When investing in exam preparation study tools keep in mind that doing practice questions teaches you absolutely nothing. It’s only afterwards, when you review the explanation that will either confirm or correct your understanding and any learning occurs. SeeWhy Learning senior trainers have over 40 years combined experience coaching students through regulatory exams in the financial service industry. They take great care when writing an answer key and they will impart their knowledge or give you a tip or a strategy on how to tackle a certain question. Now, in this coach’s hangout video, I’m going to show you how a SeeWhy exam prep question can teach you how to think when tackling certain questions. You will see a question on the screen taken from our exam preparation study tools.
It is a relatively simple concept but it’s made really challenging based on the wording. It almost requires you to do a little bit of mental gymnastics in your head to try and figure out the right answer, but not with good training. Okay?
Let’s dive into this question and tackle it together. “What is always true of a company statement of financial position?” Each answer is some kind of mathematical equation. Now I’m going to assume you have some basic knowledge of this statement. This isn’t in the course but it may help some of you. The statement of financial position used to be called a “balance sheet”. But, like I said, I want to assume that you have some basic knowledge in this area. If you need a refresher, and you added the SeeWhy Learning full suite of videos to your subscription, we do have a video where we go into this concept in more detail, it is called “Statement of a financial position and statement of changes in equity”.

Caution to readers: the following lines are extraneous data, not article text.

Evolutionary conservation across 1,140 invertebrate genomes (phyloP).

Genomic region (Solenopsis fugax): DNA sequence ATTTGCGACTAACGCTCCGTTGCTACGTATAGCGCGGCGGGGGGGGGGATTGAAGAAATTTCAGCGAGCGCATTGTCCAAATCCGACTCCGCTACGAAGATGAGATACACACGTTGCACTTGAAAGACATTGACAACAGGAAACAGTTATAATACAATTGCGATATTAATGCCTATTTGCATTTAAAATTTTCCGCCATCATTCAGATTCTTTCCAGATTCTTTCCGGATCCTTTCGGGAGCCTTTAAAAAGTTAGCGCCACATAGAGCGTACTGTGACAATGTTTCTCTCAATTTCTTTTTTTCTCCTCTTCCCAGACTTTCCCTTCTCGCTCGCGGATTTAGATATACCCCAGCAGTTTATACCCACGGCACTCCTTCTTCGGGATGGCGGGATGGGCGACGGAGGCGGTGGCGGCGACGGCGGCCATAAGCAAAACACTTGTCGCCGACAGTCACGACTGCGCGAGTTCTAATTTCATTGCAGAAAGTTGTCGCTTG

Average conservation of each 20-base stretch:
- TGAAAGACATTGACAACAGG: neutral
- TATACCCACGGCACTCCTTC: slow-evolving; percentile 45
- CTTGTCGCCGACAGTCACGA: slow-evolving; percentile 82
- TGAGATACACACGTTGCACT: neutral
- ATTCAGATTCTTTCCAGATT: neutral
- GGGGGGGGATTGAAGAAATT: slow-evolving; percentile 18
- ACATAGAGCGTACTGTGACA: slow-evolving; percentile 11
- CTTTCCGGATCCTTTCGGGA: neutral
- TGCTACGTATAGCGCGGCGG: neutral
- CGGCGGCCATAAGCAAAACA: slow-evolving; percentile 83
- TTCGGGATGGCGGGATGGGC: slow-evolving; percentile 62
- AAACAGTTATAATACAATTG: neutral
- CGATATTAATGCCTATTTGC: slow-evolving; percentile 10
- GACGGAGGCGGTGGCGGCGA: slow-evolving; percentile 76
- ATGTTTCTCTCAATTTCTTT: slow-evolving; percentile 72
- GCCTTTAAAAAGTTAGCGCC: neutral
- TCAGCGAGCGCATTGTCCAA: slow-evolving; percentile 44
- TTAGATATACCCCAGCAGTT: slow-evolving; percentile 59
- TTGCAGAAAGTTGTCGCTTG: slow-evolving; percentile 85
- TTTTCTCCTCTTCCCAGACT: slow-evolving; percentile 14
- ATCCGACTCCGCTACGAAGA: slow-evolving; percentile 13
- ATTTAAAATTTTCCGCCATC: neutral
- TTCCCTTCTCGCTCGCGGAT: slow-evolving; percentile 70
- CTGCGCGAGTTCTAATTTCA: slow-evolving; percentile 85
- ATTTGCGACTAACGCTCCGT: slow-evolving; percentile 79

When looking at this question there are really two ways we can do it. We can just try to look at the wording and figure out which one is right and which three are wrong. Personally, I find that challenging and even though I’m really comfortable with this statement, just the wording it’s like trickery, it’s challenging.
Here is a really simple way. Let’s make up a very basic statement of financial position. So let’s assume our assets are $3 and our liabilities are $2. What would our equity be? Well, $3 in assets minus $2 in liabilities equals a dollar in equity. Now let’s take those numbers and plug them into each equation and see which one makes sense. If we took assets of $3 and added $2 in liabilities we would get $5, not $1, so answer “a” is wrong. Let’s cross it out.
Then let us take a look at answer “b”. If we took assets of $3 minus equity of a dollar that would give us $2 in liability so answer “b” is a correct statement. Let’s put a check mark there for now be we’re not going to select it. We need to make sure we can eliminate the other two. Okay. Answer “c” equity of a dollar plus assets of $3 would equal $4, not two, so answer “c” is wrong. Then answer “d”, we’ve got, you know, a little greater than sign there. Way back in school my teacher taught me to think of it like a alligator’s mouth and it’s eating the bigger piece. Well, is it true that assets are always bigger than liabilities? No, not at all. I mean, that’s obviously the goal and the sign of a healthy company, but as you know, companies do go bankrupt. So it’s possible for a company’s liabilities to be greater than their assets. So answer “d” is also wrong. So let’s select answer “b and, of course, we are correct.
Now, in our exam preparation tools, we don’t just give you the answer. We will give you an explanation and probably a tip like this on how to tackle it because it’s so much easier. This is a great example of why it is important to do exam prep questions, because they allow you to apply what you’ve learned and you can learn from your mistakes. But most importantly, read the answer keys and at SeeWhy Why Learning we really take a lot of effort to make sure that our answer keys are effective and easy to understand. Good luck on your upcoming exams.